Prepwork the Nightwork before a Cutout

An entire week has already passed since I did a cutout on 7/8/12. This was a fairly easy one but it was still a lot of work. In today’s post I am going to discuss preparation for this cut-out. The most important part is to plan ahead. It is not good to leave a job like this in the middle to get more tools, water, or some other forgotten item.

Preparation –

These are always big jobs, the more prep work you do the better off you’re going to be. The day before I visited the house to take a good look at the site and form a plan. I took a camera so that I could review the images once back at home. That way I could mentally go through the cutout while viewing the pictures. The colony was under a double-wide trailer in the crawlspace. Access was easy, but quarters were going to be cramped and there were a bunch of bees in there.

My friend Mike was going to volunteer both a bee vacuum and his assistance. Unless you have done this before I recommend having a friend or a fellow beekeeper around. Having an extra set of hands can save you a lot of time. The faster you can complete the job the better it is going to be for both you and the colony you are removing. Also having an extra person there will be handy when something unexpected happens.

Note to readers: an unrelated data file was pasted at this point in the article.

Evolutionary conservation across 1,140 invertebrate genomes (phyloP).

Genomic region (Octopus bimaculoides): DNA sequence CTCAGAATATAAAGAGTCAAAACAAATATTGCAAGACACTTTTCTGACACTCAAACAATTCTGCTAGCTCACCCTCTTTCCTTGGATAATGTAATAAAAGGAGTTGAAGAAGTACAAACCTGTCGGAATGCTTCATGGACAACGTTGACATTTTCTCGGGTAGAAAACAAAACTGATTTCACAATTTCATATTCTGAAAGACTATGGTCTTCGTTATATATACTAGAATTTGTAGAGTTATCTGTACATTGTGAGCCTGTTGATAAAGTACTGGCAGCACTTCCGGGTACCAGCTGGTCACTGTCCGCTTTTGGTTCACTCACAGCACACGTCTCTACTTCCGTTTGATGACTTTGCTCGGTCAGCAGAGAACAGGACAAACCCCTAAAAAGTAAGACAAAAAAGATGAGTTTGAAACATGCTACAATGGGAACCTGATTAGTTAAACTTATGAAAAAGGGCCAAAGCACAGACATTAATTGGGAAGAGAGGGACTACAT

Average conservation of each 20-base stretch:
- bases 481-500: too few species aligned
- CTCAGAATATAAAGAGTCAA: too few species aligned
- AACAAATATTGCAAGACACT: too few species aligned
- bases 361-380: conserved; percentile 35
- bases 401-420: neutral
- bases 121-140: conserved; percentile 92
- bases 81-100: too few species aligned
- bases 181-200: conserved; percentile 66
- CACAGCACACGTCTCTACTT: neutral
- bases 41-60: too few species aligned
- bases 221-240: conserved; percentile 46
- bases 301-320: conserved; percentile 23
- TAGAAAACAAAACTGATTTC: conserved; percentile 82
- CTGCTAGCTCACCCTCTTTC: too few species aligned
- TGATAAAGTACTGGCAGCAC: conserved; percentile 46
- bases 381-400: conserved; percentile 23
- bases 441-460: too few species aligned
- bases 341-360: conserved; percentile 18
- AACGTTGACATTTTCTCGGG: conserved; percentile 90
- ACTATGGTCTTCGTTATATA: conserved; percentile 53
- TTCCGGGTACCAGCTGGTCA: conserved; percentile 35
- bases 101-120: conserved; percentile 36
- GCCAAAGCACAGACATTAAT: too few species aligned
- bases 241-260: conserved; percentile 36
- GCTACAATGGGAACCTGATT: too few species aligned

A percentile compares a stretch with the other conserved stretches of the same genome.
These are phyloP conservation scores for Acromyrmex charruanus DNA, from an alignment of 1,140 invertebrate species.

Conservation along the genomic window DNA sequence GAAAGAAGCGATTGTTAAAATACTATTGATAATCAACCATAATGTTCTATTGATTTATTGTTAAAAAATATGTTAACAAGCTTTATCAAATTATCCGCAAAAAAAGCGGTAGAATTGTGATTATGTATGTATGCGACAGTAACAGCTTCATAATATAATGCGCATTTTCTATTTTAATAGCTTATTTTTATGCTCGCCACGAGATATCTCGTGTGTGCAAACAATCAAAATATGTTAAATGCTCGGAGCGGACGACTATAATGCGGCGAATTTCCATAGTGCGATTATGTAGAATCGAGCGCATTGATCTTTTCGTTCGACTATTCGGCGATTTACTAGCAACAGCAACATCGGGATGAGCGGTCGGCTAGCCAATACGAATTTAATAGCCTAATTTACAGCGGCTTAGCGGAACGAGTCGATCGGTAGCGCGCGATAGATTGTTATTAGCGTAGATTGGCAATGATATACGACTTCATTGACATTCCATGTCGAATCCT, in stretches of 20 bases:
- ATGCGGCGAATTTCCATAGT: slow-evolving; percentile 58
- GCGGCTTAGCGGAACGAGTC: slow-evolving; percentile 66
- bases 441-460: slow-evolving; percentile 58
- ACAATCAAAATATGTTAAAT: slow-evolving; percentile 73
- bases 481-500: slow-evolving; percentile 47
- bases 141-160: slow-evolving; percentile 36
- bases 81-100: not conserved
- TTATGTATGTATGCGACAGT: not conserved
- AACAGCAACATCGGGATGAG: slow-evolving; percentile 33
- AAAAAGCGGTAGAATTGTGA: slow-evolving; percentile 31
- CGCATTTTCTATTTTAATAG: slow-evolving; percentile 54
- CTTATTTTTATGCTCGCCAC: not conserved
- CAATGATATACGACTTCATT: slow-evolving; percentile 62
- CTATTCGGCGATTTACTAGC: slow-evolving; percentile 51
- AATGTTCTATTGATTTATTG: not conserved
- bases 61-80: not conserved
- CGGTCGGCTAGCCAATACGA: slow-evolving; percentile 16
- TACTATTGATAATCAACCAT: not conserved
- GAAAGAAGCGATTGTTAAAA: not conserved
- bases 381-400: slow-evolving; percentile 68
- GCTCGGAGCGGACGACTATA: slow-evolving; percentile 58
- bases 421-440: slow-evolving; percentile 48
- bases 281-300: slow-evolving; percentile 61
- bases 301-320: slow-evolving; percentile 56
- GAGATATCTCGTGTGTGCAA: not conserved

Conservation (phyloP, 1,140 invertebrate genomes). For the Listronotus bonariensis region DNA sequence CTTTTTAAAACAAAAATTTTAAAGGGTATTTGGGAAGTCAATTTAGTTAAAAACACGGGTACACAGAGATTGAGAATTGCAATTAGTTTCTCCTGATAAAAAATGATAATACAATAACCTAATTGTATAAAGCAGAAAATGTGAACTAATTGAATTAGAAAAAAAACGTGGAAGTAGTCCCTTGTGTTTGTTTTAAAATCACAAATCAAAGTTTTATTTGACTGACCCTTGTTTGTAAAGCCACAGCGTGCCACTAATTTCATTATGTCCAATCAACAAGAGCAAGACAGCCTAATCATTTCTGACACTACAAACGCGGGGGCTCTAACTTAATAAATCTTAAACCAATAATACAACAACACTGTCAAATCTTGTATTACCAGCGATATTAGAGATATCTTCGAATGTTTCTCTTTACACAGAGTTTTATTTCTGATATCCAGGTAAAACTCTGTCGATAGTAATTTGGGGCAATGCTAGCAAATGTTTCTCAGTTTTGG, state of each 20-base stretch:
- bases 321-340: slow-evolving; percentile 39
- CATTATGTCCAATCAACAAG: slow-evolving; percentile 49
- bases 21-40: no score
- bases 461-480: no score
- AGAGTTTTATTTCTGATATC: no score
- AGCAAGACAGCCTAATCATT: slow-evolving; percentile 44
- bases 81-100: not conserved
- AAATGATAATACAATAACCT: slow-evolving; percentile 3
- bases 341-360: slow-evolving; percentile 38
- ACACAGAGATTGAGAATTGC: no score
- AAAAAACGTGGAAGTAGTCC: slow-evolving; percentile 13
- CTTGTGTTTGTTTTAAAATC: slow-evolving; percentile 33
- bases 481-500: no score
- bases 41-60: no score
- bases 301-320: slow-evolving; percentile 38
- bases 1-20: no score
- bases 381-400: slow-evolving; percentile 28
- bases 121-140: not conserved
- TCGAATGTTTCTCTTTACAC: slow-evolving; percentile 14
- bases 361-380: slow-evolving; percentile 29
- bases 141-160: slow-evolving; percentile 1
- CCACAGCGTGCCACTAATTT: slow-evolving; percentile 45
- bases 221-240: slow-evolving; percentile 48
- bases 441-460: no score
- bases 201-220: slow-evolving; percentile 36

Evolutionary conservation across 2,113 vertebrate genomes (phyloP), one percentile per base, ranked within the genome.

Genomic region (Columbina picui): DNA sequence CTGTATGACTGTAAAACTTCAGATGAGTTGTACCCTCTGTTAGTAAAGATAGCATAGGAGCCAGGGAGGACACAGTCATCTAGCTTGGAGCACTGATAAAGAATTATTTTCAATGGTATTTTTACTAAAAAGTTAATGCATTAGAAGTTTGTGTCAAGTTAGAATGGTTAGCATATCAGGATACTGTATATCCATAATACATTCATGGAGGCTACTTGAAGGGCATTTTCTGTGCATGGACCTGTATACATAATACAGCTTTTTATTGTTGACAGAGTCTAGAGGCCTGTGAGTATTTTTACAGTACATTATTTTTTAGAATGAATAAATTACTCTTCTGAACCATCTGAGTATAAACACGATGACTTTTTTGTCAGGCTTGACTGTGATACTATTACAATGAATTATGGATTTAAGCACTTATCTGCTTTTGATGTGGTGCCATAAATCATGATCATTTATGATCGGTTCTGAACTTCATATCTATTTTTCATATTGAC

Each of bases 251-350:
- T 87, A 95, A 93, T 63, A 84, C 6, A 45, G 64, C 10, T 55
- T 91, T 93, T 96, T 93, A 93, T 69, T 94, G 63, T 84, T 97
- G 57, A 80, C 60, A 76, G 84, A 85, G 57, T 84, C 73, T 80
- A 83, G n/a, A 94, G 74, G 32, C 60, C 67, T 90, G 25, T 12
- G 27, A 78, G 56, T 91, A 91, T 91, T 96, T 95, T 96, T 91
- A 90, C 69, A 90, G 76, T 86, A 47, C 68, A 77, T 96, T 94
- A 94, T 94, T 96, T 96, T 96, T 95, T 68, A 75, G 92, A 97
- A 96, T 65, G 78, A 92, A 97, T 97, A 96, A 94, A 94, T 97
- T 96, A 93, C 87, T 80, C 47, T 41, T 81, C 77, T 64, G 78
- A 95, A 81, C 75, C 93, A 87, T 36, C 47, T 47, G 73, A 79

List of Materials

Part of the reason for the pre-visit was to form a list of materials. Items included the following.

  • All of the normal gear for hive inspections
  • Large Piece of Foam – to lay and sit on under the house, otherwise it would be gravel or concrete for many hours.
  • Serrated Uncapping Knife – Cuts comb faster than a hive tool. (Walter Kelley Company Product code 195)
  • Bee Vacuum –
  • Generator –
  • Trouble light –
  • Extra Gasoline –
  • Extension Cord –
  • 2 Deep Hive Boxes –
  • 20 wired foundationless frames –
  • Rubber bands – to affix desired combs to the inside of the wired frames.
  • 4-6 Food Grade Five Gallon buckets – to put drone brood, damaged, and dirty comb in. Also 1 was for clean honey
  • 4 – Poly telescoping outer covers – Used as trays to place comb on to get it outside of the crawlspace. It keeps the things cleaner.
  • Camera – took it, but once I got started I didn’t stop and take any pictures.
  • 2 Gallons of water – hydration

After taking the pictures I realized that this was not going to be a quick extraction. They had built from the bottom of the double-wide to the ground. Comb after comb wrapped around a drier duct. The bees had built right around it incorporating it into their nest. The new light comb showed that the hive had been doing well this summer. Much of the outer comb had nectar curing in it. The number of bees was amazing. This hive has not been treated or fed ever.

I didn’t sleep well on Saturday night. I just kept thinking about something I might forget.

Notice anything I am forgetting? Anything extra you would bring along?
Let me know in the comments.


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